Office of the Attorney General
Californians reelected Bill Lockyer as their 30th Attorney General in November 2002. Lockyer continues working to protect the people's personal, civil and economic rights, thus furthering the goal that no one is denied the tremendous opportunities promised by the California Dream.
A native Californian and former teacher, Lockyer inverted his predecessors' history of being the state's "Top Cop." He streamlined the department's resources to better support California's 90,000 front-line officers with specialized services like forensic analysis and homeland security intelligence. Reversing the traditional top-down role of the Department of Justice means public funds are more efficiently used and law enforcement is better able to do its job
Lockyer draws upon his 25 years as a state Legislator in enforcing California laws and pursuing justice. Lockyer's no-nonsense approach to solving crimes and stopping criminals includes an exponential increase in the use of DNA technology. Prior to 1999, the state's DNA databank was not much more than a mailing address where DNA samples sat unprocessed. Rapes with no suspect remained unsolved, unknown bodies remain unidentified, and criminals escaped justice. Today, the Attorney General's Office maintains the largest working database in the country. Criminals are paying for crimes they thought time forgot as the department matches one suspect to one unsolved crime each day. As president of the National Association of Attorneys General, Lockyer also has been focusing attention on important developments in technology and crime fighting.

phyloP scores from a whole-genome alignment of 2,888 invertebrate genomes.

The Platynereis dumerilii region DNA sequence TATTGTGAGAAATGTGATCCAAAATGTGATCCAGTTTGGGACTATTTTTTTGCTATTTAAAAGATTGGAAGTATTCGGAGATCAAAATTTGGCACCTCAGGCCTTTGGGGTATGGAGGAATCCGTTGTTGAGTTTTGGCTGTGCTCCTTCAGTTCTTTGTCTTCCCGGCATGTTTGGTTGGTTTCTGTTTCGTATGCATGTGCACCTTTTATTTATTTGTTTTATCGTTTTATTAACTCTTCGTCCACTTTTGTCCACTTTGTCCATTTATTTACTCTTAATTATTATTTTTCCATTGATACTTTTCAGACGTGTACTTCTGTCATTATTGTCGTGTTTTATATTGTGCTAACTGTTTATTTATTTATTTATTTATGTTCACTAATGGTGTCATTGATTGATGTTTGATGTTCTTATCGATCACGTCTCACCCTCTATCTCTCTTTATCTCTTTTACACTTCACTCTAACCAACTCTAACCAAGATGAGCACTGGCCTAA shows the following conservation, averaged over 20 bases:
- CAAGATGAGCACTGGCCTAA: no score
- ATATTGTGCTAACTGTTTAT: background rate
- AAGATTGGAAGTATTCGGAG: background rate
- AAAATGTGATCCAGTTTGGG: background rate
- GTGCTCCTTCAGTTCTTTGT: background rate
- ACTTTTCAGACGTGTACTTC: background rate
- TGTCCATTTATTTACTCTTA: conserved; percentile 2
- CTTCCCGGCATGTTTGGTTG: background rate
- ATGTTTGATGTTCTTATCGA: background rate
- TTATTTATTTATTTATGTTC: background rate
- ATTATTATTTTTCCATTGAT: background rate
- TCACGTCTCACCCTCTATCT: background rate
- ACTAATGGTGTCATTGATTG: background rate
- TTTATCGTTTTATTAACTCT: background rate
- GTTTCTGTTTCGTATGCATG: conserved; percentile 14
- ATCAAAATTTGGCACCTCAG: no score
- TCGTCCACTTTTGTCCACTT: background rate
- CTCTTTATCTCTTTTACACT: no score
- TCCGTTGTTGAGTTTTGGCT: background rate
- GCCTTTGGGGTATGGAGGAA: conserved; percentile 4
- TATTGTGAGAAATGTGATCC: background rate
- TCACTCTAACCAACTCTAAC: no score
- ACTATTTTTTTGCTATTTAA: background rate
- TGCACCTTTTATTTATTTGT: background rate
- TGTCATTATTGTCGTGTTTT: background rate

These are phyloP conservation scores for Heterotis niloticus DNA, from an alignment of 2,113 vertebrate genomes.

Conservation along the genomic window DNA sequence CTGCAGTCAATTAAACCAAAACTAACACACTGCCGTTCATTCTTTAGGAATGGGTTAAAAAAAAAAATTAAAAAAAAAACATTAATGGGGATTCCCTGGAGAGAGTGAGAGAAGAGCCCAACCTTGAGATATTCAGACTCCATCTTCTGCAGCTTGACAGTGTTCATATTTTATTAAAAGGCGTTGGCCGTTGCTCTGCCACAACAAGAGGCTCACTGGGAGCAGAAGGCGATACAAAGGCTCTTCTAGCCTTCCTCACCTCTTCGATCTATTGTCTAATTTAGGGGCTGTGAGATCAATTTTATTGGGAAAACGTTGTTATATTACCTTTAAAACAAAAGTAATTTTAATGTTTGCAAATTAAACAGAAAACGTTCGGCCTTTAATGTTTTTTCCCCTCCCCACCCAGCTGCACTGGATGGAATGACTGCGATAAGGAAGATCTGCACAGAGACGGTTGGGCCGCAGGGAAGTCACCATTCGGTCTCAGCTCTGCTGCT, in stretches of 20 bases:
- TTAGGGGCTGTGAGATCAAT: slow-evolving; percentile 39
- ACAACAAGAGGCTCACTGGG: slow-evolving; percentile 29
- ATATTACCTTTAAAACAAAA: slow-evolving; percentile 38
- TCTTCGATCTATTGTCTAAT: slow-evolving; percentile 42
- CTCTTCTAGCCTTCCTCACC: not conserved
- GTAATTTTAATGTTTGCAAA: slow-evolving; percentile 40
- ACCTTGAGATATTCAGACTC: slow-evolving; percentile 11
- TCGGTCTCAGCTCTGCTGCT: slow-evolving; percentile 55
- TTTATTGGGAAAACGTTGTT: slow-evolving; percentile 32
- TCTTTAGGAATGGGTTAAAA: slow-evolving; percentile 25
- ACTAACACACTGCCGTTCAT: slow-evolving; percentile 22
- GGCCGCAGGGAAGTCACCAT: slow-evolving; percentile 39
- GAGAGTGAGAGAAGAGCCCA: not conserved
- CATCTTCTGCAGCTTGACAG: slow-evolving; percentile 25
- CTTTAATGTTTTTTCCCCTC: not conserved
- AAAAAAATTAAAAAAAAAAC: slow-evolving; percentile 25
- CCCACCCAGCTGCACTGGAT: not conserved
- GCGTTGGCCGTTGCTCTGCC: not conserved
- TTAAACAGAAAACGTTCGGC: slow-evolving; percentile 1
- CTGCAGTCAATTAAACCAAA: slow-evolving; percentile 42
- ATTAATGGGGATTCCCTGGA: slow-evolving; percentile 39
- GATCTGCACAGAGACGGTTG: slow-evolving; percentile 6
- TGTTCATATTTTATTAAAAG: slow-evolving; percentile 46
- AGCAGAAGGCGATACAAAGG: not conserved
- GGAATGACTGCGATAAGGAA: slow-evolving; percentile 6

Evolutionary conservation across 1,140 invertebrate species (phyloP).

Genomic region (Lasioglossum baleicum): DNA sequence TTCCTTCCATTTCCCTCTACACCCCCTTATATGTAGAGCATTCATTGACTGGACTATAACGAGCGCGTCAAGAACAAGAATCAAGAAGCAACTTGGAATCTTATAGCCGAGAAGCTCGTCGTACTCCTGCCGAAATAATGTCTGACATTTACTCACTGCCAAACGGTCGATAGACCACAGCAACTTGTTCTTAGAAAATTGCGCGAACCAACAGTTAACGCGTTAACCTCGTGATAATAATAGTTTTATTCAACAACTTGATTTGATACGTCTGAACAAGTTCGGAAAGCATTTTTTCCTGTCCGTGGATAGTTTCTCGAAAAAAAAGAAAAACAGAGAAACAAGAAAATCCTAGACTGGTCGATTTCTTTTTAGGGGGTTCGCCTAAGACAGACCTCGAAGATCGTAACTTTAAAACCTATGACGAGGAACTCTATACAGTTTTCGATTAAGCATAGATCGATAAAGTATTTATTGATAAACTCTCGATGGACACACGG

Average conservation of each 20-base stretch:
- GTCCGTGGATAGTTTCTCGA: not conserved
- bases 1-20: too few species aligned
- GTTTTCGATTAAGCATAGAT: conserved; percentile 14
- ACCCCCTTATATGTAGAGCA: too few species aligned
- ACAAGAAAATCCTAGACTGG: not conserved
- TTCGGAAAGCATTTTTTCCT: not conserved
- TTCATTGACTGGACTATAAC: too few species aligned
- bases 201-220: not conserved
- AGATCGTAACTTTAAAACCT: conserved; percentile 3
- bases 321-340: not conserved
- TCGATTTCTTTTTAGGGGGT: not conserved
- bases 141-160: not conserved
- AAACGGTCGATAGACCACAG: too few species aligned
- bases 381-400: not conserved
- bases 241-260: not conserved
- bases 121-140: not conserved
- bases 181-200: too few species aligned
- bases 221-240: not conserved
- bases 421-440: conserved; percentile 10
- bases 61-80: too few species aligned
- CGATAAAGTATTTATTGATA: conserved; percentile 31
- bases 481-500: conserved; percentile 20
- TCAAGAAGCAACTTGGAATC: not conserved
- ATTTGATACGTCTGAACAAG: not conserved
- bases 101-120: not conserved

Lockyer refuses to tolerate those who prey upon our newest neighbors or those perceived as different. To ensure protections are accessible to all Californians, Lockyer opened the Office of Immigrant Assistance, created a Civil Rights Unit, fought to protect the Americans With Disabilities Act, established Rapid Response Protocols for hate crimes, and prosecuted immigration consultant fraud.
Californians expect clean beaches, breathable air, unpolluted water, and majestic forests. During his tenure, Lockyer has revived the once dormant environmental sections of the office that aggressively defend our tremendous natural resources.
A healthy economy is vital to California's international prominence. However, business misdeeds and corporate wrongdoing have no place in a fair market. In addition to pursuing hundreds of suits against energy raiders, the Department of Justice has successfully gone after predatory lenders, miscreant title companies, deceptive credit card marketers, and living trust mills. These actions yield billions in restitution for consumers, civil penalties, money to fund consumer protection programs, and injunctive relief that prevents further harm to consumers and the marketplace.
One law enforcement accomplishment cannot be quantified: prevention. Lockyer initiated a number of new crime-curbing measures such as inspecting nursing homes for high quality of care, breaking the cycle of violence by reducing children's exposure to violence, and offering mediation services for communities in conflict. These initiatives save future prosecution tax dollars and spare families a crime victim's pain.
A graduate of the University of California, Berkeley, Attorney General Lockyer earned his law degree from McGeorge School of Law in Sacramento while serving in the State Senate. He also received a teaching credential from California State University, Hayward. Lockyer's wife, Nadia, is a civil rights and public education attorney. Lockyer has a daughter, Lisa, an attorney who works in the Development Office at NASA Ames Research Center, and a son, Diego.